Scientists have found that sex seems to be good for us in many ways. For example, sexual activity has stress-relieving properties: when couples in a good quality relationship have sex on one day, they report feeling less stressed the next day. Moreover, having sex increases people’s sense of meaning in life and leads to a boost in positive mood states. Beyond these psychological effects, some research suggests that having frequent sex might also have benefits for your heart health.Read More
What effect does marijuana have on sexual function? Surprisingly little research has addressed this question, and the few studies that exist have produced conflicting results. For example, while survey research has found that many men say marijuana increases their sexual stamina , animal studies have found that cannabis seems to inhibit erections in male rodents . So which is it? Does marijuana help or hurt sexual performance? And are the effects similar for men and women?Read More
Compared to generations past, millennials are having less sex. And the post-millennials—or iGen, as social psychologist Jean Twenge has dubbed them—are doing it even less. Much has been said and written about why, but one of the most frequently cited culprits in the popular media is porn, given that no previous generation has had so much unfettered access to pornography of all kinds. In other words, it’s widely believed that adolescents and young adults today are getting it on less often because they’re spending more time viewing online pornography. But is it true?Read More
A reader submitted the following question:
"Is it OK to have sex if you're pregnant? Especially during the later months?"
You're not alone in wondering about this. In fact, survey studies have found that 25-50% of pregnant women and 25% of their partners are concerned that sex could potentially hurt or "traumatize" a developing fetus . Such concerns have the effect of causing many pregnant couples to have sex less often than they'd like, or perhaps to have sex that is less satisfying than usual because they are anxious or worried. Fortunately, research suggests that these concerns are largely unfounded.Read More
Every Friday on the blog, I answer people’s questions about sex, love, and relationships. This week’s question comes from a reader who wanted to know the following:
“Is there any good data on how often married people have sex, on average, at different ages, or at different stages of their marriage? Or how often, for example, on average, married people in the 40s have sex? I am sure there is an immense range of variation here, but it would help to have some kind of reference point, at least, for gauging where in the spectrum one's own experiences lie. And I think this must be a fairly urgent question for a fairly large number of people, especially in marriages where there is a significant desire gap between the two partners.”Read More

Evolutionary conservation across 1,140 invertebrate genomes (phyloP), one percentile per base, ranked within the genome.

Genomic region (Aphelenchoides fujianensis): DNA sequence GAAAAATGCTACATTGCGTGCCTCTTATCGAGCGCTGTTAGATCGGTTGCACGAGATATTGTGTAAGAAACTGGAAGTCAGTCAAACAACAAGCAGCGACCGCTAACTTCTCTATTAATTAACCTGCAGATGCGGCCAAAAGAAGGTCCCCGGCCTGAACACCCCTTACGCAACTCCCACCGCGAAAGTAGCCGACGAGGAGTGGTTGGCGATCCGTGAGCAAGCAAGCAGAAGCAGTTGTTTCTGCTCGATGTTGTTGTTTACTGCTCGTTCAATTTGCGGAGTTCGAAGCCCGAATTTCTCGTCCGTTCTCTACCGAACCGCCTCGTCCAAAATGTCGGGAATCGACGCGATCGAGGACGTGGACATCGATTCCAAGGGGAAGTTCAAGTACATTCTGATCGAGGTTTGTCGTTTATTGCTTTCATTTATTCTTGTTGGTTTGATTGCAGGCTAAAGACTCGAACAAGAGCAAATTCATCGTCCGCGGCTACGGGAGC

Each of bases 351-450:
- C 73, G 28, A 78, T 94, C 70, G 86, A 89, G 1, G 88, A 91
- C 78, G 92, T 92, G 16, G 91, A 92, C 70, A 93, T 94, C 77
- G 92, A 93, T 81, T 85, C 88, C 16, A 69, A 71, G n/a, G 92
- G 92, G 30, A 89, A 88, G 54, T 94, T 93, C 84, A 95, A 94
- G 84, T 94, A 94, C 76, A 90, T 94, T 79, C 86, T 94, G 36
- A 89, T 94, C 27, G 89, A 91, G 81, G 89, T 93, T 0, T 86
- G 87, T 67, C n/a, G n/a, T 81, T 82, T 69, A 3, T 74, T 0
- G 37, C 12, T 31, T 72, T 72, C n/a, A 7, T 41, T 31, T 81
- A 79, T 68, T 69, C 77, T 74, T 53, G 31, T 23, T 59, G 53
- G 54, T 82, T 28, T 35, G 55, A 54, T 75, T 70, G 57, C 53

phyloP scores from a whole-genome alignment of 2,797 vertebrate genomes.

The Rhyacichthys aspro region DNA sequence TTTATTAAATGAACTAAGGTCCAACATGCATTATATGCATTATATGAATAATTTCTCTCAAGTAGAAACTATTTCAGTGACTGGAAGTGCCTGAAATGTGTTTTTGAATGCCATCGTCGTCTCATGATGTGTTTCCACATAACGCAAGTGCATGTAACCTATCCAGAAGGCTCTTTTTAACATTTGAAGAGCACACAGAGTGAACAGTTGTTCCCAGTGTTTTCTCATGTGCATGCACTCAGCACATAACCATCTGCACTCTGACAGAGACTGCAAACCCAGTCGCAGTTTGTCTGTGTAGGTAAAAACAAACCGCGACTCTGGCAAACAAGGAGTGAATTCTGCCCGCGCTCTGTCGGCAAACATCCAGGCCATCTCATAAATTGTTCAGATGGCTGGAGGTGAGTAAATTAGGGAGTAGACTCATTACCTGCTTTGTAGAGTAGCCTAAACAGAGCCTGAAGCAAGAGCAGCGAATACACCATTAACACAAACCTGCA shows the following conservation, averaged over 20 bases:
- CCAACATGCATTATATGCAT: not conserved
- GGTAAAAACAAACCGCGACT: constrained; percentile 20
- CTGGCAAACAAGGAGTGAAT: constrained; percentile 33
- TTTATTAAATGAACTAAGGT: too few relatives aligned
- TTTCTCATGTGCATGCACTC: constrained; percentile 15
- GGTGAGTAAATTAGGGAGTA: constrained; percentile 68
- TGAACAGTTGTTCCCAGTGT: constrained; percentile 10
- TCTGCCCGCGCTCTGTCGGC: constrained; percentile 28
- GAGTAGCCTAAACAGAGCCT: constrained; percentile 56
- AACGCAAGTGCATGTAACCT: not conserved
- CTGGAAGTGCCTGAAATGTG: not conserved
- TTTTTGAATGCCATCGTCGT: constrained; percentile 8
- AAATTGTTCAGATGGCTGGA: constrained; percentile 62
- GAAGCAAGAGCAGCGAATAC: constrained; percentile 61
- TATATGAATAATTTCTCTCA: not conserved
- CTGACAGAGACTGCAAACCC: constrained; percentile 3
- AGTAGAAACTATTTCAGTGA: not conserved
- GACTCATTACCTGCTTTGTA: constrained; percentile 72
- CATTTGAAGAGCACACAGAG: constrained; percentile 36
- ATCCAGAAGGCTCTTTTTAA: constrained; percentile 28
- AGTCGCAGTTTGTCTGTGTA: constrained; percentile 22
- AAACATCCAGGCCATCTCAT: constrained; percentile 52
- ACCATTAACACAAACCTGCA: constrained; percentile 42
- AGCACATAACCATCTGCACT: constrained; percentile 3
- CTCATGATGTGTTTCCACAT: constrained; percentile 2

A recent New York Times piece by Lori Gottlieb entitled "Does a More Equal Marriage Mean Less Sex?" made a lot of waves over the weekend. Gottlieb's analysis suggests that couples in egalitarian marriages (i.e., marriages in which the spouses share power and divide responsibilities equally) tend to have worse sex lives than couples who adopt more traditional gender roles. As some support for this idea, Gottlieb cited a study published in the American Sociological Review last year, which reported that married couples who divide household chores along gendered lines (i.e., with women doing more work inside the home, such as cleaning and ironing, and men doing more work outside of the home, such as mowing the lawn and fixing the car) have sex more often than couples who divide chores evenly . However, a closer look at this research suggests that Gottlieb (like many others who have reported on this particular study) may be overselling the implications.Read More
Results from the third National Survey of Sexual Attitudes and Lifestyles (Natsal-3) were just released and they give a fascinating glimpse into the sex lives of the British population. Also, by comparing these results to previous surveys, we can get some sense of how sexual practices have changed across time. Check out the infographic below for selected findings and click here to read more about this important sex survey.Read More
Every Friday on the blog, I answer people’s questions about sex, love, and relationships. This week’s question comes from a reader who wanted to know whether there’s any truth to the idea that a woman’s vagina becomes “loose” if she has sex frequently.
So I was hanging out with a couple of friends yesterday and they brought up the topic of vaginas in rap music. There seems to be a lot of hype about the elasticity of vaginas or "tight pu**y" in today's rap music, so we were wondering if there is any scientific evidence about vaginas actually becoming more elastic, or "loose," because of continuous sex. Some people said yes others no, so I thought I would ask you.